Interrelations between Money and Moral

Aug 6, 2019 by

Mr. Bernd Villhauer, director of the institute of the “Weltethos” or Global Ethics Institute at the University of Tübingen, gave us a short introduction into some basic questions concerning freedom, money and ethics. The main part of the session consisted of an interactive group work, activating us to use our minds to gather thoughts about different scenarios of social organization concerning a differing (or non) use of money. The idea behind the global ethics concept is that despite different cultures, locations and religions humans share a universal core of common ethics, in other words an overlapping moral consensus.

What has money to do with ethics? According to our lecturer, it is relevant because it not only shapes our conducts, but is also deeply intertwined with power relations, is a key element for all economic purposes and works as a transcultural force. Villhauer presented debt, interest, accumulation, dislocation and injustice as the basic ethical problems associated with the existence of money.

The task for the second time slot consisted in creating possible scenarios for the state of BokUtopia: Group 1 dealt with the scenario of No Money comprising of a radical sharing society; Group 2 with the scenario of Free Market where no currency was mandatory and the free market rules everything; Group 3 brought the scenario of Ecological Money into being where the members elaborated on systems where nature is valued and externalities get internalized; whereas Group 4 dealt with the scenario of Money for the poor, installing a universal basic income. Even though in the brief period of time the imaginaries could not be elaborated completely, they gave interesting insights and raised several questions of moral.

Concluding the different positions, it was suggested that even though it seems that each approach has its strengths and weaknesses, a mixture of them could fit into a universal scenario to deal with money in a way that is not in conflict with global ethics.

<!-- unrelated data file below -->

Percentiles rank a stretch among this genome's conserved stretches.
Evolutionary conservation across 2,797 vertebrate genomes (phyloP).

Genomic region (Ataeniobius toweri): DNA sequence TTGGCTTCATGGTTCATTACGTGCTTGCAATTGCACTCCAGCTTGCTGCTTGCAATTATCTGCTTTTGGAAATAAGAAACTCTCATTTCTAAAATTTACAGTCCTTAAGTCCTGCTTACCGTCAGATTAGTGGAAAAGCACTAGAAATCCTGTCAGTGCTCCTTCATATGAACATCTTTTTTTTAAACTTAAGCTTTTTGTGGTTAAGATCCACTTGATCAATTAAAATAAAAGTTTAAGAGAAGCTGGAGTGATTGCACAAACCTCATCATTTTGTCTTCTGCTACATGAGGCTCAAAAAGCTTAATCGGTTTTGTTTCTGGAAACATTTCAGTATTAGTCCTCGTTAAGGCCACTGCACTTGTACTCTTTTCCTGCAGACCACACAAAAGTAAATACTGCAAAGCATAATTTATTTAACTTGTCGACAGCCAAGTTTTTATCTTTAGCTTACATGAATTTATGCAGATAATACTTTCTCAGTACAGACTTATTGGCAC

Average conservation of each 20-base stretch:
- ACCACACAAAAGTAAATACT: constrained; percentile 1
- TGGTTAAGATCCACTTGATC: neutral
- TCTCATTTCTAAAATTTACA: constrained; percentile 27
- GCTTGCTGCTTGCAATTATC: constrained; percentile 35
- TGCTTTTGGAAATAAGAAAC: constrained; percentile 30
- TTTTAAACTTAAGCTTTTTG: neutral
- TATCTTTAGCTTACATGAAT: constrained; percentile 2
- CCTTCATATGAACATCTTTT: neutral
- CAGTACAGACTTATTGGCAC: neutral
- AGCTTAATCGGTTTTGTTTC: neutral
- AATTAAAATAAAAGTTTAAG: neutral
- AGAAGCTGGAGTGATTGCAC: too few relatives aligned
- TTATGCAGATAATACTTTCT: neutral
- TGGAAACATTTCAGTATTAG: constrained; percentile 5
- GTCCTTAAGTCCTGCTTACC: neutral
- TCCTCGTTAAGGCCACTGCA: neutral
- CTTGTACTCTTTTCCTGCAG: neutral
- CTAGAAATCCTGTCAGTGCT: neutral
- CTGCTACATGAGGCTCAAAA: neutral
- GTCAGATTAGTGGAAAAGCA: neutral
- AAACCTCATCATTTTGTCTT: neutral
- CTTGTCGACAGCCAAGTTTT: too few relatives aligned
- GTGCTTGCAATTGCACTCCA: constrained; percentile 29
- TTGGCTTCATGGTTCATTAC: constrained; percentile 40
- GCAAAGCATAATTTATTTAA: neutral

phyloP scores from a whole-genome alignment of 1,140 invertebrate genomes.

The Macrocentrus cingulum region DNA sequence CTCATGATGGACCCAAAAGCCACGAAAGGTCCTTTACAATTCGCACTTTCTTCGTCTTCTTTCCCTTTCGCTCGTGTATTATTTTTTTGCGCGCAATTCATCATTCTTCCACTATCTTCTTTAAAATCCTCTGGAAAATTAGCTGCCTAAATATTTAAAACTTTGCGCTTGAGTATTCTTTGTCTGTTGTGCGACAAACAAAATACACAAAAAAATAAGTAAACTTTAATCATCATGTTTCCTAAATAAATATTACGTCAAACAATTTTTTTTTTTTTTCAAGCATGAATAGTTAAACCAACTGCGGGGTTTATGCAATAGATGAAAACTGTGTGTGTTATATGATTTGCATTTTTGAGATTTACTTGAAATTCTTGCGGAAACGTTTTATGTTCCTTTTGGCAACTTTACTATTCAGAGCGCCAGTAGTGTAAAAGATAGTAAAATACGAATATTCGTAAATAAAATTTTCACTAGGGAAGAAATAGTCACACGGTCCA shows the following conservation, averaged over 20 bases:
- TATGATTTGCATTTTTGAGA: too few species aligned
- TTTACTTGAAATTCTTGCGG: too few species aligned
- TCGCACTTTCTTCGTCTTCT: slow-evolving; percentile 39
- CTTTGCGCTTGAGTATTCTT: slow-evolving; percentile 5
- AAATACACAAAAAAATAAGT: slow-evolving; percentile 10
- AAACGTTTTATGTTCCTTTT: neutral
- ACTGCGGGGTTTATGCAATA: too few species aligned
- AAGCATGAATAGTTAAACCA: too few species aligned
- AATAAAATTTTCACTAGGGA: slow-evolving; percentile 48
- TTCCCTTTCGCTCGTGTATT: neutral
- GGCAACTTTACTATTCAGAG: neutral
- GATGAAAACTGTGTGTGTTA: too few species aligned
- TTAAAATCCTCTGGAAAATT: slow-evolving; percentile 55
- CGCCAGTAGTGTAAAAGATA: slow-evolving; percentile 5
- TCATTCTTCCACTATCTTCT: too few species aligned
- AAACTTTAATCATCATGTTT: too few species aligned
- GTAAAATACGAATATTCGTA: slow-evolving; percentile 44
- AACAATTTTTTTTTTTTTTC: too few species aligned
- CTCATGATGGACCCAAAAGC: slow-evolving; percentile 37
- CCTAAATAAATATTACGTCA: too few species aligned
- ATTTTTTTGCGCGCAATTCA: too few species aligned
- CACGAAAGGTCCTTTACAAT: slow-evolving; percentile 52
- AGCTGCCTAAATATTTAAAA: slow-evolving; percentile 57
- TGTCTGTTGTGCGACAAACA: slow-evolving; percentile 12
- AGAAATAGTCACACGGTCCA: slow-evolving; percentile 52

Stressing some of the aspects raised in the session, I want to critically discuss three aspects:

I wonder whether the statement “money was there from the very beginning” is true or if it is rather a naturalisation of a social artefact. What could be the reasons for this possible fact? Is it perhaps the utility of money? It might also be rather a path-dependency – one time started, it is very difficult or perhaps impossible to abolish it. One supporting argument would be that it is really hard to imagine how a world without money would work. Nevertheless, there are self-organized communes and collectives which function without money or use money as a commons.

Thinking through the different scenarios we came up with, it seems as the existence of money and the form the monetary system is shaped, has huge implications for the whole organization of our society. Concerning this, I ask myself which hidden implications there are and if these are rather for the good or the bad. For example, the “Money for the poor”-scenario seems to be capable to guarantee a basic income for everyone as well as a cap for income. Others might argue that this cap is not just, as people who work a lot do not have a profit out of it. Simultaneously, the No Money-scenario seemed like a lot of wishful thinking and was based on a quite positive conception of humans.

A third aspect I would like to stress is exchange logics. In my opinion a logic of exchange – if we give something we can expect something in return – is quite inherent in our society. For myself, I am not completely convinced if that is a good institution from a moral perspective. Maybe it is more important to set living beings needs as a starting point, whether something is given back or not.

In this context there are a few remaining questions to reflect on: How does the existence of money change our individual and collective behavior? How deeply rooted is the knowledge about money in us, how does it structure our thoughts and values? How does money structure our own society? Which differences do we see in comparison to other societies/social contexts? If the monetary system changes, does it necessarily mean that the whole system changes? Can we create a monetary system that suits the universal ethics better than the actual system does?

The existence of money and the shape of the monetary system has huge implications for the organization of our society as a whole.

Written by: Alina Beigang

Based on the lecture “Money and moral” held by Bernd Villhauer during AEMS 2019.